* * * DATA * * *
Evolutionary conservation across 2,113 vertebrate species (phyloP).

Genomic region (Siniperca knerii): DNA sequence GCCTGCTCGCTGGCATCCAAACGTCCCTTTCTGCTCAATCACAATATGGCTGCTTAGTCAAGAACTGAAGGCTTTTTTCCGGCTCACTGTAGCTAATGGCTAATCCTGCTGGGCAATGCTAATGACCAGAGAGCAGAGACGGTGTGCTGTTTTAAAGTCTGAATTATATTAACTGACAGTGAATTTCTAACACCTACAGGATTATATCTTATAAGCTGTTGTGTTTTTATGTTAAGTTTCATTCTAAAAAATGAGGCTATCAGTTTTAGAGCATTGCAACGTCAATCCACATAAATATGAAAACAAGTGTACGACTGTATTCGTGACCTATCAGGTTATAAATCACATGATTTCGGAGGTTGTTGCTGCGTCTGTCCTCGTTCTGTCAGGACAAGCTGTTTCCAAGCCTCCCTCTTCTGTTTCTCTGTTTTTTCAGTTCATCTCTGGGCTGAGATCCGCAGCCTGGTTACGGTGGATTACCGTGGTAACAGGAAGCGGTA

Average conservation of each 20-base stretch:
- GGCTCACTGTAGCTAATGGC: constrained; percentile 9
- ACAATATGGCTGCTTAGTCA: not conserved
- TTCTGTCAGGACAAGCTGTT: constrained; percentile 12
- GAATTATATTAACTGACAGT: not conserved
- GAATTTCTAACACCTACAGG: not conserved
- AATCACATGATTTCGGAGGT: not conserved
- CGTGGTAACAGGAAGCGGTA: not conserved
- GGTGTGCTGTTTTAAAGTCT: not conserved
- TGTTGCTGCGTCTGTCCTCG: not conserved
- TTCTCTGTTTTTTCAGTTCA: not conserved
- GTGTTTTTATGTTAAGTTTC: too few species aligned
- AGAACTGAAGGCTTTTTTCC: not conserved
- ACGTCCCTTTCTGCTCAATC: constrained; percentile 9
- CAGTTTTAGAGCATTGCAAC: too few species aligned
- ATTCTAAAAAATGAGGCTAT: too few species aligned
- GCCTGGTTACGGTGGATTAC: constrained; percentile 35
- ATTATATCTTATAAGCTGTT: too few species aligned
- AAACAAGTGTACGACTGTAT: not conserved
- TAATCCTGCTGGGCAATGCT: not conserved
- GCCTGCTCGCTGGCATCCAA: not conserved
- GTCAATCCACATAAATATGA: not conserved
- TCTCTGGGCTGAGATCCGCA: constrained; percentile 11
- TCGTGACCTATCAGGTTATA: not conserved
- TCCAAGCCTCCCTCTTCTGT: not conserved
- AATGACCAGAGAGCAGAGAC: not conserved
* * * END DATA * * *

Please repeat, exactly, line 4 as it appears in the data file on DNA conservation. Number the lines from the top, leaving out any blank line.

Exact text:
- GGCTCACTGTAGCTAATGGC: constrained; percentile 9